Recent research suggests that ambivalent feelings — the simultaneous anxiety and excitement of starting a new project, say — enhance creativity. Assistant Professor Christina Ting Fong of the University of Washington business school set up situations where students felt different degrees of ambivalence. The students then took the Remote Associates Test, a commonly used measure of creativity. According to BusinessWeek, Oct. 30, 2006 at 16, those who felt ambivalent scored higher on creativity.
If novelty and nervousness sharpen, perhaps because an ambivalent state of mind broadens the mental resources drawn upon, in-house counsel who are under pressure and dealing with new legal issues have the most fertile circumstances for coming up with novel solutions.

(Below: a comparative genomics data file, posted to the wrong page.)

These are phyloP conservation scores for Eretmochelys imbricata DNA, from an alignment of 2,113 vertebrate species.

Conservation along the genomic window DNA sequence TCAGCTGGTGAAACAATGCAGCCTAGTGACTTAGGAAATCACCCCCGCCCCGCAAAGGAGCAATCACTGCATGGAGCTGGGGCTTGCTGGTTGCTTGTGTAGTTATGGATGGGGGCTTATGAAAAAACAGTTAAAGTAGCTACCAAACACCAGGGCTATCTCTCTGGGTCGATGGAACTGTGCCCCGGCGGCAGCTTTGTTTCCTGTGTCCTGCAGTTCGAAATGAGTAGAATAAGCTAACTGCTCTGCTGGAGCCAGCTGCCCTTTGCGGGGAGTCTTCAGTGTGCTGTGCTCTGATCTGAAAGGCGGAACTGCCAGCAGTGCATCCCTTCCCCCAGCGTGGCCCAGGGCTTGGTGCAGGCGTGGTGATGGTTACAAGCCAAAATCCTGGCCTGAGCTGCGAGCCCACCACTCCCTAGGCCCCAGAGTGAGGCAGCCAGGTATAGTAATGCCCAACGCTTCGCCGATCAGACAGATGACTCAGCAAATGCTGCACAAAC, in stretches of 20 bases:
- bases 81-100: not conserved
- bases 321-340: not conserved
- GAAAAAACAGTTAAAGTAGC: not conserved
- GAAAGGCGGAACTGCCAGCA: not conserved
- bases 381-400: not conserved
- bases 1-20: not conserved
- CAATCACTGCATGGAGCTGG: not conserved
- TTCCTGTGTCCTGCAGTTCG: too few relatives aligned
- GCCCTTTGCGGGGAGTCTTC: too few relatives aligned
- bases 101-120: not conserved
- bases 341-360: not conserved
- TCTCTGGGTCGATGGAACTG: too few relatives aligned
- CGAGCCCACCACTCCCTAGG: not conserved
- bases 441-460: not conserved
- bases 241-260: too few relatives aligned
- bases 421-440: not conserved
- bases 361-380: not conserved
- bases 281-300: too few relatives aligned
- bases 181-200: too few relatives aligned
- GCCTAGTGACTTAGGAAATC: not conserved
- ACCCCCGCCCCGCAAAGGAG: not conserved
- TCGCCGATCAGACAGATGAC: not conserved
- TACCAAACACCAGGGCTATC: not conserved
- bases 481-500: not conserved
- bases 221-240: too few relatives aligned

Elsewhere this blog has dealt with creativity (See my posts of May 4, 2005 and the low regard by law departments of law firm creativity; July 21, 2005 on the low value departments place on law firm creativity; Oct.18, 2005 about lawyers not necessarily wanting more creative and demanding work; Oct. 30, 2005 #3 and some survey results on law firm creativity; Jan. 10, 2006 on methods to boost creativity; May 14, 2006 on personality attributes of inside lawyers; May 16, 2006 on right-brained creativity; June 15, 2006 on creativity in executives; Aug. 28, 2006 on Edward De Bono’s Green Hat thinking; Sept. 4, 2006 on methods to push creativity; and Oct. 6, 2006 about leadership.).